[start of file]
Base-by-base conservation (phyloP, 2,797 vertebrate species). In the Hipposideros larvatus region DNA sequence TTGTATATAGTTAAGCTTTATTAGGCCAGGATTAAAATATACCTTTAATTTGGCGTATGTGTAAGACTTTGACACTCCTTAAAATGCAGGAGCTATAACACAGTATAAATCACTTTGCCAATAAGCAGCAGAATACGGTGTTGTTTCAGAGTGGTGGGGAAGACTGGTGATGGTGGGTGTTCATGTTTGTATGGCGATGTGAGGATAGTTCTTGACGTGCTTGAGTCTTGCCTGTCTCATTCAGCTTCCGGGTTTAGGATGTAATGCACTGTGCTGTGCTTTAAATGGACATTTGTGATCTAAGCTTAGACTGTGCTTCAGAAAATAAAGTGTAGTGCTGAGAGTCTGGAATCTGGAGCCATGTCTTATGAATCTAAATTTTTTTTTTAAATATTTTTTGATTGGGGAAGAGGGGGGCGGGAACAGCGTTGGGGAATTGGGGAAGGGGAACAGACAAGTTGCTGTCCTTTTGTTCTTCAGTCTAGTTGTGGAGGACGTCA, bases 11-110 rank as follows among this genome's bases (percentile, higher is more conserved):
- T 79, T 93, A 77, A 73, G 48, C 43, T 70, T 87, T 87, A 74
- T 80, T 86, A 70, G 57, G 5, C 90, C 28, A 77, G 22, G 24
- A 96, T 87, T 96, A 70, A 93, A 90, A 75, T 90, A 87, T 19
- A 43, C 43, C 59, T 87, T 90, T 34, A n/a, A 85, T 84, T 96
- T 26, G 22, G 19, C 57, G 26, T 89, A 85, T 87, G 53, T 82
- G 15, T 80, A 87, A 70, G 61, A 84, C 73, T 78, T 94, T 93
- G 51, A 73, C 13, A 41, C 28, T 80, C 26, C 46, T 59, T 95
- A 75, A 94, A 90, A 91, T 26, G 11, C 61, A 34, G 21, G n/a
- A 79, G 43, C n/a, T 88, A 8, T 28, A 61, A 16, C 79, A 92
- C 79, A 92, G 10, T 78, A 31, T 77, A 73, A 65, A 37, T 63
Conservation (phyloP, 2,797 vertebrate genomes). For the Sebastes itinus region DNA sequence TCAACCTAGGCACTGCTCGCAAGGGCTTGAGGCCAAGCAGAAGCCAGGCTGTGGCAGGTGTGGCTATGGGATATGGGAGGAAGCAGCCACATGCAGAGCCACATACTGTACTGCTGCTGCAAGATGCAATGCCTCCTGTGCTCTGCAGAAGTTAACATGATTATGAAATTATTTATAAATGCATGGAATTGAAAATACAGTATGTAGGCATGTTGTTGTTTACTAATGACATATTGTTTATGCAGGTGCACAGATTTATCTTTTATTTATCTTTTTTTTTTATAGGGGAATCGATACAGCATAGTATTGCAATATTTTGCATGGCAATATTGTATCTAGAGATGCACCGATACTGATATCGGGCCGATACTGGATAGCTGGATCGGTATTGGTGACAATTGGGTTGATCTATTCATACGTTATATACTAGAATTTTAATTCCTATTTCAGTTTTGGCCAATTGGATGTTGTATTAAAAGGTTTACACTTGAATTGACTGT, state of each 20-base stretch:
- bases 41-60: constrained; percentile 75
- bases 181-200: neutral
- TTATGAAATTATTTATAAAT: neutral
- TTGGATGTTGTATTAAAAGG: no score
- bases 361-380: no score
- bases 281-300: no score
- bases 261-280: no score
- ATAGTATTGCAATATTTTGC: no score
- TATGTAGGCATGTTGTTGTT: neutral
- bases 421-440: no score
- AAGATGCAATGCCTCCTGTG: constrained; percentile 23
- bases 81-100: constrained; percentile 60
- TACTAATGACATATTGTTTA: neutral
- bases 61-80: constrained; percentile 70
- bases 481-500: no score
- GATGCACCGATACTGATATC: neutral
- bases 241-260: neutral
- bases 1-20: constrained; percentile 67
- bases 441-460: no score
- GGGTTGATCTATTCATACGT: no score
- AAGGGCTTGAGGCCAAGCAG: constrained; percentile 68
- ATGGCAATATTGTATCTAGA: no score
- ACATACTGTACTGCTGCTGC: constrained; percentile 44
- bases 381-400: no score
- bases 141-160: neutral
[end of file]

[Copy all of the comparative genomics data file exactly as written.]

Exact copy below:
Base-by-base conservation (phyloP, 2,797 vertebrate species). In the Hipposideros larvatus region DNA sequence TTGTATATAGTTAAGCTTTATTAGGCCAGGATTAAAATATACCTTTAATTTGGCGTATGTGTAAGACTTTGACACTCCTTAAAATGCAGGAGCTATAACACAGTATAAATCACTTTGCCAATAAGCAGCAGAATACGGTGTTGTTTCAGAGTGGTGGGGAAGACTGGTGATGGTGGGTGTTCATGTTTGTATGGCGATGTGAGGATAGTTCTTGACGTGCTTGAGTCTTGCCTGTCTCATTCAGCTTCCGGGTTTAGGATGTAATGCACTGTGCTGTGCTTTAAATGGACATTTGTGATCTAAGCTTAGACTGTGCTTCAGAAAATAAAGTGTAGTGCTGAGAGTCTGGAATCTGGAGCCATGTCTTATGAATCTAAATTTTTTTTTTAAATATTTTTTGATTGGGGAAGAGGGGGGCGGGAACAGCGTTGGGGAATTGGGGAAGGGGAACAGACAAGTTGCTGTCCTTTTGTTCTTCAGTCTAGTTGTGGAGGACGTCA, bases 11-110 rank as follows among this genome's bases (percentile, higher is more conserved):
- T 79, T 93, A 77, A 73, G 48, C 43, T 70, T 87, T 87, A 74
- T 80, T 86, A 70, G 57, G 5, C 90, C 28, A 77, G 22, G 24
- A 96, T 87, T 96, A 70, A 93, A 90, A 75, T 90, A 87, T 19
- A 43, C 43, C 59, T 87, T 90, T 34, A n/a, A 85, T 84, T 96
- T 26, G 22, G 19, C 57, G 26, T 89, A 85, T 87, G 53, T 82
- G 15, T 80, A 87, A 70, G 61, A 84, C 73, T 78, T 94, T 93
- G 51, A 73, C 13, A 41, C 28, T 80, C 26, C 46, T 59, T 95
- A 75, A 94, A 90, A 91, T 26, G 11, C 61, A 34, G 21, G n/a
- A 79, G 43, C n/a, T 88, A 8, T 28, A 61, A 16, C 79, A 92
- C 79, A 92, G 10, T 78, A 31, T 77, A 73, A 65, A 37, T 63
Conservation (phyloP, 2,797 vertebrate genomes). For the Sebastes itinus region DNA sequence TCAACCTAGGCACTGCTCGCAAGGGCTTGAGGCCAAGCAGAAGCCAGGCTGTGGCAGGTGTGGCTATGGGATATGGGAGGAAGCAGCCACATGCAGAGCCACATACTGTACTGCTGCTGCAAGATGCAATGCCTCCTGTGCTCTGCAGAAGTTAACATGATTATGAAATTATTTATAAATGCATGGAATTGAAAATACAGTATGTAGGCATGTTGTTGTTTACTAATGACATATTGTTTATGCAGGTGCACAGATTTATCTTTTATTTATCTTTTTTTTTTATAGGGGAATCGATACAGCATAGTATTGCAATATTTTGCATGGCAATATTGTATCTAGAGATGCACCGATACTGATATCGGGCCGATACTGGATAGCTGGATCGGTATTGGTGACAATTGGGTTGATCTATTCATACGTTATATACTAGAATTTTAATTCCTATTTCAGTTTTGGCCAATTGGATGTTGTATTAAAAGGTTTACACTTGAATTGACTGT, state of each 20-base stretch:
- bases 41-60: constrained; percentile 75
- bases 181-200: neutral
- TTATGAAATTATTTATAAAT: neutral
- TTGGATGTTGTATTAAAAGG: no score
- bases 361-380: no score
- bases 281-300: no score
- bases 261-280: no score
- ATAGTATTGCAATATTTTGC: no score
- TATGTAGGCATGTTGTTGTT: neutral
- bases 421-440: no score
- AAGATGCAATGCCTCCTGTG: constrained; percentile 23
- bases 81-100: constrained; percentile 60
- TACTAATGACATATTGTTTA: neutral
- bases 61-80: constrained; percentile 70
- bases 481-500: no score
- GATGCACCGATACTGATATC: neutral
- bases 241-260: neutral
- bases 1-20: constrained; percentile 67
- bases 441-460: no score
- GGGTTGATCTATTCATACGT: no score
- AAGGGCTTGAGGCCAAGCAG: constrained; percentile 68
- ATGGCAATATTGTATCTAGA: no score
- ACATACTGTACTGCTGCTGC: constrained; percentile 44
- bases 381-400: no score
- bases 141-160: neutral